September 21, 2004 could reasonably be called the day that both my daughter Sadie and NiCHE were born. Picture the scene: A newly-assembled crib in one corner of the room. Me frantically finishing the grant application, due that day, which spoke of the network for the first time. There is moaning in the background, and me yelling over my shoulder, “Last paragraph, dear!” But Sadie, as she would do so many times subsequently, interrupted my work, and it would be a colleague who ended up forging my signature, I guess, and submitting the grant.
Happy 10th birthday to NiCHE and Sadie.
NiCHE, like Sadie, has had a great first ten years. We have built a close-knit community of hundreds of members. We have moved forward the discipline of Canadian environmental history / historical geography, and strengthened the field’s national and international profile. We maintain one of the most active digital presences of any Canadian scholarly group or any environmental history group anywhere. I look around our website and whether it’s Nature’s Past, The Otter, the instructional resources and tools for students and scholars, the 5 regional networks, the 37 archived projects, the 61 archived events, or what have you, I see lots of evidence of a highly successful, highly active community. I want to acknowledge the large and too-often unseen part played in the network’s management by the NiCHE Executive – Laura Cameron, Stéphane Castonguay, Colin Coates, Matthew Evenden, Liza Piper, Bill Turkel, and Graeme Wynn – and many others who have worked closely with NiCHE over the years – including Jennifer Bonnell, Claire Campbell, Jim Clifford, Adam Crymble, Jessica DeWitt, Sean Kheraj, Josh MacFadyen, and Jessica Van Horssen – but ultimately I could, and should, acknowledge all our members, all those who have participated in our events or projects, or on our website. NiCHE has existed because we have seen value in its existence.
NiCHE’s success resulted in and in turn has greatly benefited from the support of the Social Sciences and Humanities Research Council of Canada’s Strategic Knowledge Clusters program. Because three successive SSHRC awards have made up so much of our budget, and because the team of applicants was financially responsible for the awards granted, the grants essentially determined NiCHE’s administrative structure. With the major, seven-year Clusters grant coming to an end in 2015 – and with the Clusters program itself no more – some senior NiCHE members (myself a co-applicant) applied this year to the SSHRC Partnership program. We recently learned that application was unsuccessful. As a result, there is a clear need and opportunity for NiCHE to renew or even reinvent itself in 2015, with a new administrative structure and a new vision.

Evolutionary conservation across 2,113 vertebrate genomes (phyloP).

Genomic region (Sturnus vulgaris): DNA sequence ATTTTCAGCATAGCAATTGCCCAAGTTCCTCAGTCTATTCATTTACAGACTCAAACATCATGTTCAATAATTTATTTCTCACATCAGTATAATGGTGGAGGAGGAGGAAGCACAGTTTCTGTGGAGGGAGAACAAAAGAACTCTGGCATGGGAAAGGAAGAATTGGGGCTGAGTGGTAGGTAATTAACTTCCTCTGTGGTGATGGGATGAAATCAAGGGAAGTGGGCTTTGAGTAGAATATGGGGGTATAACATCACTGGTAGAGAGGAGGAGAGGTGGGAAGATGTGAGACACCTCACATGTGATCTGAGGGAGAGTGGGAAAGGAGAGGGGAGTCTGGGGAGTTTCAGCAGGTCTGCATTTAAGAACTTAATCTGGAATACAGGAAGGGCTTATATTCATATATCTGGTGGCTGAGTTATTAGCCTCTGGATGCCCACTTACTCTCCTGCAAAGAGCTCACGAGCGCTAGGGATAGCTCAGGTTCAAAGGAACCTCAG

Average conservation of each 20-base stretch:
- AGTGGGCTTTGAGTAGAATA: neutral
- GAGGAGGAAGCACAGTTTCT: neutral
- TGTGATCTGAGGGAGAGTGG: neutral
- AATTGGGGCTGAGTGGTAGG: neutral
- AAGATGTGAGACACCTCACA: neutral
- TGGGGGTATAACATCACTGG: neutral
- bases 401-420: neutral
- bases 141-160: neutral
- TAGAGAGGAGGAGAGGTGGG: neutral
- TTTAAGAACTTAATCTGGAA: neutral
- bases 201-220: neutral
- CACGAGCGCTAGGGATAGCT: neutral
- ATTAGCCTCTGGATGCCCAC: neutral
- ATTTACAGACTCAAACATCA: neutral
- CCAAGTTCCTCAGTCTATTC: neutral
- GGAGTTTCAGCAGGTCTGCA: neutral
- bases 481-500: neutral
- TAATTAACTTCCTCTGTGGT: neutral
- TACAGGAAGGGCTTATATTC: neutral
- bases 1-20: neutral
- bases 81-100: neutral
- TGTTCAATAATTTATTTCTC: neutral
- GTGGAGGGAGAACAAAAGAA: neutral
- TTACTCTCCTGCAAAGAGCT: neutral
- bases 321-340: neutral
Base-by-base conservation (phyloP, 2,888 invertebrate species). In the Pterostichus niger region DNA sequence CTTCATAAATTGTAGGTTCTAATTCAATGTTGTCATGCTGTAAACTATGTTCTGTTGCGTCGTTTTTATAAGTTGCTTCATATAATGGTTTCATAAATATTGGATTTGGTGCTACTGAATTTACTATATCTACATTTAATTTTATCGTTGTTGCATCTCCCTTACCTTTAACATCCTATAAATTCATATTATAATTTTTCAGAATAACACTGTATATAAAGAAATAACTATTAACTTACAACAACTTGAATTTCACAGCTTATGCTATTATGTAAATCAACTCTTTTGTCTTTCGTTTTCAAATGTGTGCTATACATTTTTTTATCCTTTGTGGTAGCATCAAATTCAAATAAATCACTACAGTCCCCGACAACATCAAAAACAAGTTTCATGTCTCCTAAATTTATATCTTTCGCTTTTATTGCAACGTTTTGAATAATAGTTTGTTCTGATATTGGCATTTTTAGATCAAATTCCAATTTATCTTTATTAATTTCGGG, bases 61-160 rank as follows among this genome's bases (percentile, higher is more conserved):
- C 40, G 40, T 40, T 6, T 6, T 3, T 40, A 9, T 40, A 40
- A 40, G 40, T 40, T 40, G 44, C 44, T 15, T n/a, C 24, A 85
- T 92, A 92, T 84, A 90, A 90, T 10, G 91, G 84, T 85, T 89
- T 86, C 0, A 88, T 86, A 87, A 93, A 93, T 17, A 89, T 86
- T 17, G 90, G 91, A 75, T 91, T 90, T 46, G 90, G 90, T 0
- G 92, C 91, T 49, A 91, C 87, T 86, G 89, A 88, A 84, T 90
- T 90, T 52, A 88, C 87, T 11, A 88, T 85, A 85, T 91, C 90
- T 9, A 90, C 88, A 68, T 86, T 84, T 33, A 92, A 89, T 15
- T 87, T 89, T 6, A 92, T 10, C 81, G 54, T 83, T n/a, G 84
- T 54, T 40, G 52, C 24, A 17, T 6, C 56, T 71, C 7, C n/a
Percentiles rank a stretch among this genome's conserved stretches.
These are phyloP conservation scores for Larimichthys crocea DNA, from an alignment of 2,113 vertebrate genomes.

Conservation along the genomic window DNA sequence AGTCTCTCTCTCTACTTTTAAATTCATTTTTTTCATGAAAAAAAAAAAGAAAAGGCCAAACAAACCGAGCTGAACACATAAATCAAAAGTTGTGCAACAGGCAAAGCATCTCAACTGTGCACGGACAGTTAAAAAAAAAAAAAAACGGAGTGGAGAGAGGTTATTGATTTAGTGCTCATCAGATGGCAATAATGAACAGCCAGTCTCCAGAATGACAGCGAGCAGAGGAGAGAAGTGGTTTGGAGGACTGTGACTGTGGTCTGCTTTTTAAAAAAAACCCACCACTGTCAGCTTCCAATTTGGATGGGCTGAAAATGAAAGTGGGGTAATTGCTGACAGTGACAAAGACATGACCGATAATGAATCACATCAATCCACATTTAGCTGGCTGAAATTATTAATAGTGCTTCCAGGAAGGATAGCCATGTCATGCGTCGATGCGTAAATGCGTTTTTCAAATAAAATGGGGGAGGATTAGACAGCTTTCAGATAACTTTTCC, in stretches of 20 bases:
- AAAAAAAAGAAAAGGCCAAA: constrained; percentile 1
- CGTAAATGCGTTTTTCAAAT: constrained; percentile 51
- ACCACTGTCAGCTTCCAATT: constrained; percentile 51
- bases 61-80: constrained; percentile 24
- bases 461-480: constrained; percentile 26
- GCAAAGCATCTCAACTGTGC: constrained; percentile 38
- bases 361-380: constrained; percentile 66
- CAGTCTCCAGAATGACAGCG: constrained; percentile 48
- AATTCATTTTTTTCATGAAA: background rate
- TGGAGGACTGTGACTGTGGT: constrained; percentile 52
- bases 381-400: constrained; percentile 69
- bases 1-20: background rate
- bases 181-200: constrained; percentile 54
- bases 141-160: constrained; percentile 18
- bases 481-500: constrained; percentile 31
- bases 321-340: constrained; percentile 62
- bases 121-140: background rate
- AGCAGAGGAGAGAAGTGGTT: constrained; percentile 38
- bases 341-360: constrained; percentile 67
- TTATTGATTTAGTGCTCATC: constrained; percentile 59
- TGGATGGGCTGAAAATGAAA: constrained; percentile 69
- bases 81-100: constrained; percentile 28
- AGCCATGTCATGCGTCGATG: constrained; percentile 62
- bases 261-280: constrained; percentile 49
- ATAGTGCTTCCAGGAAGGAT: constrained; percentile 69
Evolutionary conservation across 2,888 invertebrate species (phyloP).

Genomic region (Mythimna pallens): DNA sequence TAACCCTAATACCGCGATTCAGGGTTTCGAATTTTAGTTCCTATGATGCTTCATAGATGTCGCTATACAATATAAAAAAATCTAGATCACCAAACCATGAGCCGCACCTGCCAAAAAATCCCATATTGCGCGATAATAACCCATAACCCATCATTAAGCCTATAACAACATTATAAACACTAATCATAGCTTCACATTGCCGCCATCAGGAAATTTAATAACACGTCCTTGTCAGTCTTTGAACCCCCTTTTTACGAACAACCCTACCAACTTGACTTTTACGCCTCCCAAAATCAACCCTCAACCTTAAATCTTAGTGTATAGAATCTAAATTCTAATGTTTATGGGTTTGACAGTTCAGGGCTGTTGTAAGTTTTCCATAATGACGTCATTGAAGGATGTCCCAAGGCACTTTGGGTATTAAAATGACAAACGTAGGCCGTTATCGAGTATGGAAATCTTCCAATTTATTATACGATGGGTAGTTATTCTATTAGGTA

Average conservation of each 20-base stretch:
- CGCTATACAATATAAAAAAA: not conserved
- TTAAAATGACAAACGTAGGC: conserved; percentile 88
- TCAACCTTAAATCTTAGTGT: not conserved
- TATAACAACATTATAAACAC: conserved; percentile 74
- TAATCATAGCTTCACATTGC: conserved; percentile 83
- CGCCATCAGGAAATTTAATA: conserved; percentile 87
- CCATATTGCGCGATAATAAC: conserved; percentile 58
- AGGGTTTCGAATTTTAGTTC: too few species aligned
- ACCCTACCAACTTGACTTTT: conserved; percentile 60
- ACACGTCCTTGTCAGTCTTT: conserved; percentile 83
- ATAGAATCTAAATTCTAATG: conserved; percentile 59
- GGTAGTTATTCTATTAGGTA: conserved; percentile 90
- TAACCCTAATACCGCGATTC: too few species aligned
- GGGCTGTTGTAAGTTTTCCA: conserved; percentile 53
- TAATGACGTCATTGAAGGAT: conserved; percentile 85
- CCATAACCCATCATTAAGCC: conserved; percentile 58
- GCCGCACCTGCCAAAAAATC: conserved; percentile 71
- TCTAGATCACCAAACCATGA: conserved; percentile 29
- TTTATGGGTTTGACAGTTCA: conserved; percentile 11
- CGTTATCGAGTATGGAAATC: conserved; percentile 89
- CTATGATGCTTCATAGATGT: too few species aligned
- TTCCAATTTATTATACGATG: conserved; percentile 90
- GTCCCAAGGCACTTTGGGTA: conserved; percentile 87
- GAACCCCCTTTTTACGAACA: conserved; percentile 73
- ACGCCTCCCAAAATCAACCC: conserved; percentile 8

I am confident about NiCHE’s future because there remains not just lots to do, but lots of us doing it. An editorial collective currently consisting of Jim Clifford, Sean Kheraj, Daniel MacFarlane, and Josh MacFadyen have assumed responsibility for our website. The Canadian History & Environment series has published two books so far and there are seven more in development. Before CHESS 2014 was over, there were volunteers to host CHESS 2015. Folks are starting to dig into the Environment Canada archival collection now at Western; more on that on our website soon. We have the same motivations and many of the same opportunities to develop NiCHE as we have had all along.
I have said for years that I would not lead a NiCHE 2.0, because it is important that whoever is willing to take over knows they will have full latitude and receive full credit for doing so. I will stay on as NiCHE director and administer the remaining Cluster funds until July 2015, when I go on sabbatical. But beyond that point the structure and leadership of NiCHE is wide open. I want to encourage the community to discuss what form the network should take. Our website is open to you to do so, of course, and I will also make available some Cluster funds to foster that discussion, either piggybacking an existing event or in a standalone one.